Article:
Thursday, March 17, 2011

Creativity Journal Entry 3: The race

Race ya to the next bite

During my trip to Baltimore, I got the chance to spend a few days with my sister, mother of three boys. Her middle child is 5, and he expends as much energy being cute as he does creating mischief.

Being around children of this age is not something I normally do. Ironic as it is considering I work at a children's hospital, I don't really spend a lot of time with kids. And since I don't have kids, I certainly don't spend any concentrated amount of time with children if and when I come into contact with them.

But I did happen to pick something up at work, which is that boys around age 5 love to be TIMED. So whether it's a race up the stairs ("I'm gonna beat you!") or a request to be timed doing a certain activity, they want to know who did it the fastest.

I was able to put this principle into play when I noticed that my nephew spends most of his mealtime playing, and very little of it actually eating. He will bug his brother, jump up from his chair or even bust out into spontaneous dancing and singing...essentially anything to avoid eating his food.

So when dinner had already been dragging on without any food leaving his plate, I tried an experiment: I told him that he only had 10 seconds to take his next bite, and I started counting down from 10. He perked up. To add drama, I stared at my wrist as I counted. Note that I did not have on a watch, but it seemed like I did and it made the countdown that much more intense. He started to get nervous. As I approached counting down to the number 1, he quickly took a bite. I acted very relieved. And 2 minutes later, I did it again.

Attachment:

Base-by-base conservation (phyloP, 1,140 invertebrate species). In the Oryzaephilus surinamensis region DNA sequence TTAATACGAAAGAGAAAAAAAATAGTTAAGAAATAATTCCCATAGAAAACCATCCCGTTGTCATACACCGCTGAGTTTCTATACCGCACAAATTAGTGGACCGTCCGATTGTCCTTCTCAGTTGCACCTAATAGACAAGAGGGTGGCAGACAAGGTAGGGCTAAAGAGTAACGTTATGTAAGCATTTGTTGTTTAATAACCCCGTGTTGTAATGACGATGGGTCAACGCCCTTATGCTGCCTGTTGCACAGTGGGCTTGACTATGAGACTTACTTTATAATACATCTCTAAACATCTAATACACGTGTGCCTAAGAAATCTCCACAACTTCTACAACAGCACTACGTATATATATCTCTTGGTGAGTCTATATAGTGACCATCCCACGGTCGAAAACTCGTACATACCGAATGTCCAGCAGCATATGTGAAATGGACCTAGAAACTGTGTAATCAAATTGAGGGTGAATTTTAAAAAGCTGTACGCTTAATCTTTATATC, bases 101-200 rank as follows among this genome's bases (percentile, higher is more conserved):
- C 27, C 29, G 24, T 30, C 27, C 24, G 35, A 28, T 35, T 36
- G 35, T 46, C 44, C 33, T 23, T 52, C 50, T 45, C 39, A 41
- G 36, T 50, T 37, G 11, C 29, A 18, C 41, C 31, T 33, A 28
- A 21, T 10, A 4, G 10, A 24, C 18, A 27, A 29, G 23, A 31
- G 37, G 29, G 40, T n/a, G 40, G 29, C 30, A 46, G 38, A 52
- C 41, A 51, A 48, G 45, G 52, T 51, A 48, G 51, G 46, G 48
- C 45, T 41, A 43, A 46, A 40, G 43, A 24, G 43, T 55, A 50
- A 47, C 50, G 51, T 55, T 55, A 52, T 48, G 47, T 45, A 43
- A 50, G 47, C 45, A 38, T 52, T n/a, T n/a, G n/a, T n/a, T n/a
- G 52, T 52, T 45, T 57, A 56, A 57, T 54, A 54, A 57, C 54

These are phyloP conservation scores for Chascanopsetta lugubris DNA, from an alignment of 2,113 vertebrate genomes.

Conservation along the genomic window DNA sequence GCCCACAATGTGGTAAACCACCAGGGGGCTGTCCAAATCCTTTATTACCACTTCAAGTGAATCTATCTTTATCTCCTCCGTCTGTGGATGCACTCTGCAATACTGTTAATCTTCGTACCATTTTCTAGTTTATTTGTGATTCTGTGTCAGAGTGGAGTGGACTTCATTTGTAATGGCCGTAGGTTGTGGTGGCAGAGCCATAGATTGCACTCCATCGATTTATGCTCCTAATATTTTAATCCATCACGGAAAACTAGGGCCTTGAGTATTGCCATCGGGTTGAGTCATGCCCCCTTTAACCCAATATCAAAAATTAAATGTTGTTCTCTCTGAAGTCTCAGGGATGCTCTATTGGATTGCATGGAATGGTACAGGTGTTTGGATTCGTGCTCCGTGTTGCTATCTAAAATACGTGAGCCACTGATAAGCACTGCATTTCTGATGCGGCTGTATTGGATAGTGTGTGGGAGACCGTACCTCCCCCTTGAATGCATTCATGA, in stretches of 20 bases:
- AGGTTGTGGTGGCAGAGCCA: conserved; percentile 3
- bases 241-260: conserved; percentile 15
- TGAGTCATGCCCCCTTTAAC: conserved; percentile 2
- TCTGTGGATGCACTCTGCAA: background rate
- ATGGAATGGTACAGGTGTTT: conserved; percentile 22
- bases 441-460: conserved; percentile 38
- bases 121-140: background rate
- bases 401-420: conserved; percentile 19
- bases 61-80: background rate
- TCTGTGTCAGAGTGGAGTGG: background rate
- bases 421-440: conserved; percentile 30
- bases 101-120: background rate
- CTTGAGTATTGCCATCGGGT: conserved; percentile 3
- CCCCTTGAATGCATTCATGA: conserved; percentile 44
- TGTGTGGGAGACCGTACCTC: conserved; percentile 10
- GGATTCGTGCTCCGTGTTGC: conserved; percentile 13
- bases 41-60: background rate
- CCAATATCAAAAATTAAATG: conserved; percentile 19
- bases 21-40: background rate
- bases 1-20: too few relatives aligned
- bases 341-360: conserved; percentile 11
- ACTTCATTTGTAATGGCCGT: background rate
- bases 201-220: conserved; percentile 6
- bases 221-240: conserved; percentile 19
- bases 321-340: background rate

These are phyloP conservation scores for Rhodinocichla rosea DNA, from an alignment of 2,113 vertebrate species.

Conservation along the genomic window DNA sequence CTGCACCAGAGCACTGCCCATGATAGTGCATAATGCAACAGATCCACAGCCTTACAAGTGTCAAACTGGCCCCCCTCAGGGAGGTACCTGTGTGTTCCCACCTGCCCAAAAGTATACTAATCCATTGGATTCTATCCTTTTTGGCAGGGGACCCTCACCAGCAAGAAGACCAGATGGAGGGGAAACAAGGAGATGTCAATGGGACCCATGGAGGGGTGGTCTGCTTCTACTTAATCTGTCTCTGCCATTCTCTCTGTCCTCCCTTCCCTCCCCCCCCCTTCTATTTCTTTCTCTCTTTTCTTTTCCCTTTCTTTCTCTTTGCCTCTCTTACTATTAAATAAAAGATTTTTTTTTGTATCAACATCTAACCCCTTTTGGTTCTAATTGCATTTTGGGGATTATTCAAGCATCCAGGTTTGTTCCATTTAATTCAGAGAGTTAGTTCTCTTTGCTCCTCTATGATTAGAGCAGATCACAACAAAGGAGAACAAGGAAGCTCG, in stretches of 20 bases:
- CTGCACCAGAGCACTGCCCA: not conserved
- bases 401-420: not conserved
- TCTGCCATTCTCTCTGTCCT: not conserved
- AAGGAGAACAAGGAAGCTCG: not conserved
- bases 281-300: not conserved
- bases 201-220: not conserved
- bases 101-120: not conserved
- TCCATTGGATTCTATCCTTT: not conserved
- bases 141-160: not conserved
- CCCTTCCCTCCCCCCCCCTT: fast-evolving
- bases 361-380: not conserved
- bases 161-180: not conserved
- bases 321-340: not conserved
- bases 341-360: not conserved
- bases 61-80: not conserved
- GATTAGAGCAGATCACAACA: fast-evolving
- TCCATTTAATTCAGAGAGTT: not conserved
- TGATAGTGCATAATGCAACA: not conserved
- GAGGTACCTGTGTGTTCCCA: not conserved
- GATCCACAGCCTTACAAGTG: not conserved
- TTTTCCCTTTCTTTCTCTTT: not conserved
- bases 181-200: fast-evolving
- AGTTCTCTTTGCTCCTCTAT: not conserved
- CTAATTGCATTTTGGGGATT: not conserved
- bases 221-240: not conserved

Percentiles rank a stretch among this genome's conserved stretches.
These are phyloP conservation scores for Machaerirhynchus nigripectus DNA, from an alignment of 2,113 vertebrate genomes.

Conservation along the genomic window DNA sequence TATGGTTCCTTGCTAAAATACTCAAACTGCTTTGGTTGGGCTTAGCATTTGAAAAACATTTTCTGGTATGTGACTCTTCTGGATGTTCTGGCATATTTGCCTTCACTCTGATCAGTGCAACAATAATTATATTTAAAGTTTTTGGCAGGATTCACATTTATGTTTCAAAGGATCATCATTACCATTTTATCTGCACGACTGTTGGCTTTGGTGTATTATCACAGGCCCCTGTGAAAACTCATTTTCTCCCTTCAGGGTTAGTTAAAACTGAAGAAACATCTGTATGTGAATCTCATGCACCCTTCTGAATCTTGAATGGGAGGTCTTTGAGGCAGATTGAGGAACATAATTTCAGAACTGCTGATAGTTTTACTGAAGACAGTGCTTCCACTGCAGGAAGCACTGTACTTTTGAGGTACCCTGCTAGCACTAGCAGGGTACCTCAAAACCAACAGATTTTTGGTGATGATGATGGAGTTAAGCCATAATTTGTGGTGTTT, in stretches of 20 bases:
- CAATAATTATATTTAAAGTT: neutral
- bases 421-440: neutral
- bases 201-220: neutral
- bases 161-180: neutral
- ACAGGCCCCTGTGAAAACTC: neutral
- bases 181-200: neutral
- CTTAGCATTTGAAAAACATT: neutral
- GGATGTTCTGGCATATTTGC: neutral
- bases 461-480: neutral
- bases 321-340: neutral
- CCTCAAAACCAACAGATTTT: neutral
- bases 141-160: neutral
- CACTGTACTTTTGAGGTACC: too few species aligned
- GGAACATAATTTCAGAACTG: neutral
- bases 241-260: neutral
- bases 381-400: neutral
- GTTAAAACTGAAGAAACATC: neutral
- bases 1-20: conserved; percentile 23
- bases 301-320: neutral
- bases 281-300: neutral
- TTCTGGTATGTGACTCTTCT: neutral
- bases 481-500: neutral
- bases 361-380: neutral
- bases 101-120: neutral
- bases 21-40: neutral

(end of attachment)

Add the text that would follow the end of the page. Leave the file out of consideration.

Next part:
This turned out to be a regular routine at mealtime. While his parents would plead with him to "just sit down and eat," the only thing that truly motivated him was the countdown. Now I'm not claiming to be a parenting expert. Perhaps the novelty would have worn off eventually and he'd go back to avoiding his food. But I think that experiences like these are sort of the essence of creativity. You try something that you are not sure will work, or even if it does, how long it will work. But it doesn't seem to hurt to try, and short-term success is still considered a success. And so is a clean plate.

Creativity Journal Entry 2: Land, Sea and Air